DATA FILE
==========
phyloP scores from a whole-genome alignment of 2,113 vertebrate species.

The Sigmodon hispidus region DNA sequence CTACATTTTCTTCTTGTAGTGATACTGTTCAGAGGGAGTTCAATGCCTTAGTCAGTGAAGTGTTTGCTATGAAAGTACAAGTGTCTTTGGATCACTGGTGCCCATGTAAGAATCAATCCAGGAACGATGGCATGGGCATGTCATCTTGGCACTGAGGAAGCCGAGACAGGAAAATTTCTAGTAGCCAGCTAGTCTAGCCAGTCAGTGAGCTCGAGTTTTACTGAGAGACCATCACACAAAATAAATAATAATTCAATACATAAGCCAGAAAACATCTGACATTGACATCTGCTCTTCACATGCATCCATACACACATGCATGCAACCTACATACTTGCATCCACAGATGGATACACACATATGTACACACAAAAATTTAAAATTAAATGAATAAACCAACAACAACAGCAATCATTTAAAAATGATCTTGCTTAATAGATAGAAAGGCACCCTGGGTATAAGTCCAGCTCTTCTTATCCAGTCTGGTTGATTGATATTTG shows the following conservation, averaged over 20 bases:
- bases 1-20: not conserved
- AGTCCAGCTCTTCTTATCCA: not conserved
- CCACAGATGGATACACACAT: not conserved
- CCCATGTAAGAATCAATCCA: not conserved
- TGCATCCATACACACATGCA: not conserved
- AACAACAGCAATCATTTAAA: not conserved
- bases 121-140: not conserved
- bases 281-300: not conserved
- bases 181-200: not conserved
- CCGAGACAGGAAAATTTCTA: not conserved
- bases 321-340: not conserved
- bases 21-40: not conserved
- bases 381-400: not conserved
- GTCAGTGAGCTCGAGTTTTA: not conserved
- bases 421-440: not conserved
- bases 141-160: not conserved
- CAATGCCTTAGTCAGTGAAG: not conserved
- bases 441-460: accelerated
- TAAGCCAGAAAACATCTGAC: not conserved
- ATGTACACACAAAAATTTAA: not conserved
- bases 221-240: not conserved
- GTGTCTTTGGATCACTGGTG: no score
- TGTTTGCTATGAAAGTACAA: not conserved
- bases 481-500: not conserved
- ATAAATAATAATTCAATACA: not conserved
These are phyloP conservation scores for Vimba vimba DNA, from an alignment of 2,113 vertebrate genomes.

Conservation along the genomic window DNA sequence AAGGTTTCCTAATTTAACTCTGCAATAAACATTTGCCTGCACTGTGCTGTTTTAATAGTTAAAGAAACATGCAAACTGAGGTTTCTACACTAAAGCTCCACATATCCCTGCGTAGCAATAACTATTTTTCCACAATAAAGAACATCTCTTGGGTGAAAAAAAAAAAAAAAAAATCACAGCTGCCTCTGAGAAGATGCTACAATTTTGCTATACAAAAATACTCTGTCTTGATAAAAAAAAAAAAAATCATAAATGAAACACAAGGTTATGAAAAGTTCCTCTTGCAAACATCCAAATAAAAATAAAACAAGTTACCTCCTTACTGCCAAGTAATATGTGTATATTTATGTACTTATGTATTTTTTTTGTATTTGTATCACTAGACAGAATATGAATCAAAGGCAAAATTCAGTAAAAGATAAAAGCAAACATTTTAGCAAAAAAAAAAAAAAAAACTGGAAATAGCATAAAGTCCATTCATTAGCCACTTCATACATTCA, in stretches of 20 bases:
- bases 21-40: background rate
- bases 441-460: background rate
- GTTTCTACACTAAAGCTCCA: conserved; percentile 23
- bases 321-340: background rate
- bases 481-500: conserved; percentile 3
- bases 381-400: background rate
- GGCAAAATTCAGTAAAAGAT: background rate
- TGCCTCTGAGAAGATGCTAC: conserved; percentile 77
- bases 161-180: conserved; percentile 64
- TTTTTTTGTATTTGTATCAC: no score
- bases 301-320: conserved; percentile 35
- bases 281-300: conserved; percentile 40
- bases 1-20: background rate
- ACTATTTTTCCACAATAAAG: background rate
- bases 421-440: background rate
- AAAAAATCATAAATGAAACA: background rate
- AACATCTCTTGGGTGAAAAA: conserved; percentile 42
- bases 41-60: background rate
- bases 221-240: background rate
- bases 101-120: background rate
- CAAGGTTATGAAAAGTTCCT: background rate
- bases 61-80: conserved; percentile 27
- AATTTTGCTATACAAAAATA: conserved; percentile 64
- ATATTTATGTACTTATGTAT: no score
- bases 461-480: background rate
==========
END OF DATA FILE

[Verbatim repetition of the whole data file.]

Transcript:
phyloP scores from a whole-genome alignment of 2,113 vertebrate species.

The Sigmodon hispidus region DNA sequence CTACATTTTCTTCTTGTAGTGATACTGTTCAGAGGGAGTTCAATGCCTTAGTCAGTGAAGTGTTTGCTATGAAAGTACAAGTGTCTTTGGATCACTGGTGCCCATGTAAGAATCAATCCAGGAACGATGGCATGGGCATGTCATCTTGGCACTGAGGAAGCCGAGACAGGAAAATTTCTAGTAGCCAGCTAGTCTAGCCAGTCAGTGAGCTCGAGTTTTACTGAGAGACCATCACACAAAATAAATAATAATTCAATACATAAGCCAGAAAACATCTGACATTGACATCTGCTCTTCACATGCATCCATACACACATGCATGCAACCTACATACTTGCATCCACAGATGGATACACACATATGTACACACAAAAATTTAAAATTAAATGAATAAACCAACAACAACAGCAATCATTTAAAAATGATCTTGCTTAATAGATAGAAAGGCACCCTGGGTATAAGTCCAGCTCTTCTTATCCAGTCTGGTTGATTGATATTTG shows the following conservation, averaged over 20 bases:
- bases 1-20: not conserved
- AGTCCAGCTCTTCTTATCCA: not conserved
- CCACAGATGGATACACACAT: not conserved
- CCCATGTAAGAATCAATCCA: not conserved
- TGCATCCATACACACATGCA: not conserved
- AACAACAGCAATCATTTAAA: not conserved
- bases 121-140: not conserved
- bases 281-300: not conserved
- bases 181-200: not conserved
- CCGAGACAGGAAAATTTCTA: not conserved
- bases 321-340: not conserved
- bases 21-40: not conserved
- bases 381-400: not conserved
- GTCAGTGAGCTCGAGTTTTA: not conserved
- bases 421-440: not conserved
- bases 141-160: not conserved
- CAATGCCTTAGTCAGTGAAG: not conserved
- bases 441-460: accelerated
- TAAGCCAGAAAACATCTGAC: not conserved
- ATGTACACACAAAAATTTAA: not conserved
- bases 221-240: not conserved
- GTGTCTTTGGATCACTGGTG: no score
- TGTTTGCTATGAAAGTACAA: not conserved
- bases 481-500: not conserved
- ATAAATAATAATTCAATACA: not conserved
These are phyloP conservation scores for Vimba vimba DNA, from an alignment of 2,113 vertebrate genomes.

Conservation along the genomic window DNA sequence AAGGTTTCCTAATTTAACTCTGCAATAAACATTTGCCTGCACTGTGCTGTTTTAATAGTTAAAGAAACATGCAAACTGAGGTTTCTACACTAAAGCTCCACATATCCCTGCGTAGCAATAACTATTTTTCCACAATAAAGAACATCTCTTGGGTGAAAAAAAAAAAAAAAAAATCACAGCTGCCTCTGAGAAGATGCTACAATTTTGCTATACAAAAATACTCTGTCTTGATAAAAAAAAAAAAAATCATAAATGAAACACAAGGTTATGAAAAGTTCCTCTTGCAAACATCCAAATAAAAATAAAACAAGTTACCTCCTTACTGCCAAGTAATATGTGTATATTTATGTACTTATGTATTTTTTTTGTATTTGTATCACTAGACAGAATATGAATCAAAGGCAAAATTCAGTAAAAGATAAAAGCAAACATTTTAGCAAAAAAAAAAAAAAAAACTGGAAATAGCATAAAGTCCATTCATTAGCCACTTCATACATTCA, in stretches of 20 bases:
- bases 21-40: background rate
- bases 441-460: background rate
- GTTTCTACACTAAAGCTCCA: conserved; percentile 23
- bases 321-340: background rate
- bases 481-500: conserved; percentile 3
- bases 381-400: background rate
- GGCAAAATTCAGTAAAAGAT: background rate
- TGCCTCTGAGAAGATGCTAC: conserved; percentile 77
- bases 161-180: conserved; percentile 64
- TTTTTTTGTATTTGTATCAC: no score
- bases 301-320: conserved; percentile 35
- bases 281-300: conserved; percentile 40
- bases 1-20: background rate
- ACTATTTTTCCACAATAAAG: background rate
- bases 421-440: background rate
- AAAAAATCATAAATGAAACA: background rate
- AACATCTCTTGGGTGAAAAA: conserved; percentile 42
- bases 41-60: background rate
- bases 221-240: background rate
- bases 101-120: background rate
- CAAGGTTATGAAAAGTTCCT: background rate
- bases 61-80: conserved; percentile 27
- AATTTTGCTATACAAAAATA: conserved; percentile 64
- ATATTTATGTACTTATGTAT: no score
- bases 461-480: background rate